Diabetes, Overweight and Risk of Postmenopausal Breast Cancer: A Case-Control Study in Uruguay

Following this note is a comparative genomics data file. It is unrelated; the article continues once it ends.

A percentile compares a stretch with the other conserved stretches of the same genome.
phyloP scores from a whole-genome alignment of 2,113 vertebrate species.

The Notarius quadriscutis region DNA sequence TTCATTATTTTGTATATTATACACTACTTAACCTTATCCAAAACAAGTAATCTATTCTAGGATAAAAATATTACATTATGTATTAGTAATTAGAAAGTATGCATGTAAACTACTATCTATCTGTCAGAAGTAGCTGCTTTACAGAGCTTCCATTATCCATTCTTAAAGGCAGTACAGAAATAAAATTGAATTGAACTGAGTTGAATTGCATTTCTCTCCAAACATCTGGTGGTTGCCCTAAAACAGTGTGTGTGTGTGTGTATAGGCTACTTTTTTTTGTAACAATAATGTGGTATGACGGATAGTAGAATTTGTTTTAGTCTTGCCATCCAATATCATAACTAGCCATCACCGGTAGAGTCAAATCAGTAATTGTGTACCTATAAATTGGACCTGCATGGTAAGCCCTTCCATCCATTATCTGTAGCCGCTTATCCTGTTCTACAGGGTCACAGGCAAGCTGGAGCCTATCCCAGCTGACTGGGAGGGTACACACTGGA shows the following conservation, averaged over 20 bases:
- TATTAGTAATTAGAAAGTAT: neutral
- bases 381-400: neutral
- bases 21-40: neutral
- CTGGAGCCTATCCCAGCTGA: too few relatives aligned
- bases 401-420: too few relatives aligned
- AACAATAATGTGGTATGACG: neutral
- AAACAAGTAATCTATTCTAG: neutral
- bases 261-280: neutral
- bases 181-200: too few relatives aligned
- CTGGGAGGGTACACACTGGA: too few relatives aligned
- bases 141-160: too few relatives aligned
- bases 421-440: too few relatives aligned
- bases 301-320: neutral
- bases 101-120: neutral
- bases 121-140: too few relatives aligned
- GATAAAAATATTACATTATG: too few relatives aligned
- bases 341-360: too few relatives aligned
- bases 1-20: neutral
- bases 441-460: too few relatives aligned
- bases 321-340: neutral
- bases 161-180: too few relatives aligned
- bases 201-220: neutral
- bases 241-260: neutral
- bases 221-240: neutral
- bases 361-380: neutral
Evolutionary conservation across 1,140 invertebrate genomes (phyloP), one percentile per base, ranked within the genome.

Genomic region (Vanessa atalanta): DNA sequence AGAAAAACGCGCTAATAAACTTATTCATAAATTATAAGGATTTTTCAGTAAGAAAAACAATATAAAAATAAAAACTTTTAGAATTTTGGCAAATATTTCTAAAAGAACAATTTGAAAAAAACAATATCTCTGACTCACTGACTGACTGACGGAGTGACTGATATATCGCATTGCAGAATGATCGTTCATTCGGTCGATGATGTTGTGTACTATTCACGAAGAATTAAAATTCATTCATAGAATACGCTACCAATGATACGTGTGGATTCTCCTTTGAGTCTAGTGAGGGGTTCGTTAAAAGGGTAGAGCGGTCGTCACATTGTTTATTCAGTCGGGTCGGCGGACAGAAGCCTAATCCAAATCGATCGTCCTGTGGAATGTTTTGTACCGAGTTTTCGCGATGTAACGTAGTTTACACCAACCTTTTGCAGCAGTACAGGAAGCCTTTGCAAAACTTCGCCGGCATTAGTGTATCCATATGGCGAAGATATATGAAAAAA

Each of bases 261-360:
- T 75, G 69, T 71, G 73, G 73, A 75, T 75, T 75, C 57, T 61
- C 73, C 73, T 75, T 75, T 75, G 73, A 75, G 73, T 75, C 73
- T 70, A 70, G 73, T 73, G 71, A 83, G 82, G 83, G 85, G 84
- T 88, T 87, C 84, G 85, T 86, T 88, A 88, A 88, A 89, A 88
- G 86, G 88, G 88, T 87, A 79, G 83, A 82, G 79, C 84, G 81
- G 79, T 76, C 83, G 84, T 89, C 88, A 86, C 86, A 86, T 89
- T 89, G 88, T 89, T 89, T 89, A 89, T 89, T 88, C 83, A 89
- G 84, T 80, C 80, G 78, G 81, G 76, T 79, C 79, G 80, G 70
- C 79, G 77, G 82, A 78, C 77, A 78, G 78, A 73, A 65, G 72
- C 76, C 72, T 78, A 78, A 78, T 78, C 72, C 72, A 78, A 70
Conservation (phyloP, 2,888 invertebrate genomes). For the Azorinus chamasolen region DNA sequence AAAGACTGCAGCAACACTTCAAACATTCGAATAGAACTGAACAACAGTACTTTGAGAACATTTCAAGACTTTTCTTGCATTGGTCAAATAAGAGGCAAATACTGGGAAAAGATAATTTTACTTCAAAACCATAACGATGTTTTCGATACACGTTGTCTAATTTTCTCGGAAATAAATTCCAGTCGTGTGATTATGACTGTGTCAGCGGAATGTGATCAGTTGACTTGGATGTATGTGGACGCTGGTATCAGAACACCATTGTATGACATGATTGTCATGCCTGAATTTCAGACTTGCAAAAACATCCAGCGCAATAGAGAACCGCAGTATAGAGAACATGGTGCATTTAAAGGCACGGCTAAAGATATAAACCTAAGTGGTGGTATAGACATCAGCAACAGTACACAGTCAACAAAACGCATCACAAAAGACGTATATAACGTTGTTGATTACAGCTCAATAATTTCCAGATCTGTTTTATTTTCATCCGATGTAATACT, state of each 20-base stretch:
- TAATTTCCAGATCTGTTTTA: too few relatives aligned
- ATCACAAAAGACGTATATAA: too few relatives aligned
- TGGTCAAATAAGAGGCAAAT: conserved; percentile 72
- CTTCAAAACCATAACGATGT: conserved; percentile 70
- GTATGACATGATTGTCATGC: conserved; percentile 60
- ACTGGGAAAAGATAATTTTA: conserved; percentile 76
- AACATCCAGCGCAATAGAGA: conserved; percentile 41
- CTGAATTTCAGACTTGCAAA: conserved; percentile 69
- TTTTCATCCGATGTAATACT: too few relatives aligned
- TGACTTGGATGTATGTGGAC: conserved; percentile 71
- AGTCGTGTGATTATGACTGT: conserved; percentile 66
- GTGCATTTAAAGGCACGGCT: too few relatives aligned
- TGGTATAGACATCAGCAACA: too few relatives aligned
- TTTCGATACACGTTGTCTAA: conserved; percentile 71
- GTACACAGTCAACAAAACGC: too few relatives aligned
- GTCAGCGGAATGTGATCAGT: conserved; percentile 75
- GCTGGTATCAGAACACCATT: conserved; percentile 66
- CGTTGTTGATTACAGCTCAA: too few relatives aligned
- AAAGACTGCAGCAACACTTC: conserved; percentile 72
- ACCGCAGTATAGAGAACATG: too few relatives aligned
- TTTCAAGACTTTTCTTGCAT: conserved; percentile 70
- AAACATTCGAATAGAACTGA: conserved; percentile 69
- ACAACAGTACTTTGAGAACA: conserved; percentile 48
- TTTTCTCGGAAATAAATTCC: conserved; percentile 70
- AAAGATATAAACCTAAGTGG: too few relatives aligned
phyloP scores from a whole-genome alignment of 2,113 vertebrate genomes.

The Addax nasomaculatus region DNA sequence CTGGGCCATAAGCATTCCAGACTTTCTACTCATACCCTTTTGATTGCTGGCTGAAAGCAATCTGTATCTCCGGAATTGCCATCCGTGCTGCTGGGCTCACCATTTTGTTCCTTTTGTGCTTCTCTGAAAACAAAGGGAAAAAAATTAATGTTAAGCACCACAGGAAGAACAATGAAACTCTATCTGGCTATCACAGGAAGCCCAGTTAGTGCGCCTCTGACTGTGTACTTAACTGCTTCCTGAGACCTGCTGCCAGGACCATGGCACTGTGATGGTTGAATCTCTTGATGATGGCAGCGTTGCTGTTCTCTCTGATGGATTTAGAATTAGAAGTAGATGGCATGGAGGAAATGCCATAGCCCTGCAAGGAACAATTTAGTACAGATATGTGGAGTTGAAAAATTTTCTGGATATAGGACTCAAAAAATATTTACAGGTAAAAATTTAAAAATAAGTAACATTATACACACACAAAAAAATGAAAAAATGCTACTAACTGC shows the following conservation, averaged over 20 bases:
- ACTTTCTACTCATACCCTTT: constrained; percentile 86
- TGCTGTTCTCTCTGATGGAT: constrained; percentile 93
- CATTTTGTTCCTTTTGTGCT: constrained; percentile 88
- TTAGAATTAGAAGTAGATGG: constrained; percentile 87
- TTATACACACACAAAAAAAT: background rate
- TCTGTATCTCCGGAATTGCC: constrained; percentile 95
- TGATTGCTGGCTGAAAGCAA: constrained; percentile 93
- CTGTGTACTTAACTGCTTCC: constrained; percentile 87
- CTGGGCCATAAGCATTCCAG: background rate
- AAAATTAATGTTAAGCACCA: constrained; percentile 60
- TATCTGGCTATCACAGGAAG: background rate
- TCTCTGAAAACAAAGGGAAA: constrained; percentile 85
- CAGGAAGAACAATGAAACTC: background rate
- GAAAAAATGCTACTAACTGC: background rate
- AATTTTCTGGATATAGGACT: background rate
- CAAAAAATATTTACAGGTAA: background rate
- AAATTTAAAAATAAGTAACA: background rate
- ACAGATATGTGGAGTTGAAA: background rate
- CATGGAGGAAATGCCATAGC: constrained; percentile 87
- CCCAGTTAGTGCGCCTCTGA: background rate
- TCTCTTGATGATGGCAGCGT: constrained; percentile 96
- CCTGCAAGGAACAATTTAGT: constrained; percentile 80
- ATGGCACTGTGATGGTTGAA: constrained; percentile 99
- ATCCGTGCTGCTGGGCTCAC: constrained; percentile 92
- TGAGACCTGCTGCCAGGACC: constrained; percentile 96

Obese postmenopausal women increase their risk of developing breast cancer (BC), in particular if theydisplay an android-type pattern of adiposity, which is also associated to increased risks of diabetes mellitus,hypertension and cardiovascular disease. In order to explore the associations among anthropometry (bodymass index, body composition, somatotype), some specific items of medical history (diabetes, hypertension,dislypidemias, hyperuricemia) and the risk of BC in Uruguayan women, a case-control study was carried outbetween 2004-2009 at our Oncology Unit. 912 women of ages between 23-69 years (367 new BC cases and 545 nonhospitalized, age-matched controls with a normal mammography) were interviewed. Twenty body measurementswere taken in order to calculate body composition and somatotype. Patients were queried on socio-demographics,reproductive history, family history of cancer, a brief food frequency questionnaire and on personal history ofdiabetes, dislypidemias, hyperuricemia, hypertension and gallbladder stones. Uni- and multivariate analyseswere done, generating odds ratios (ORs) as an expression of relative risks. A personal history of diabetes waspositively associated to BC risk (OR=1.64, 95% CI 1.00-2.69), being higher among postmenopausal women(OR=1.92, 95% CI 1.04-3.52). The risks of BC for diabetes in postmenopausal women with overweight combinedwith dislypidemia (OR=9.33, 95% CI 2.10-41.5) and high fat/muscle ratio (OR=7.81, 95% CI 2.01-30.3) weresignificantly high. As a conclusion, a personal history of diabetes and overweight was strongly associated to BC.The studied sample had a subset of high-risk of BC featured by postmenopausal overweight and diabetic women,who also had a personal history of hypertension and/or dyslipidemia. The present results could contribute todefine new high risk groups and individuals for primary as well as for secondary prevention, since this patternlinked to the metabolic syndrome is usually not considered for BC prevention.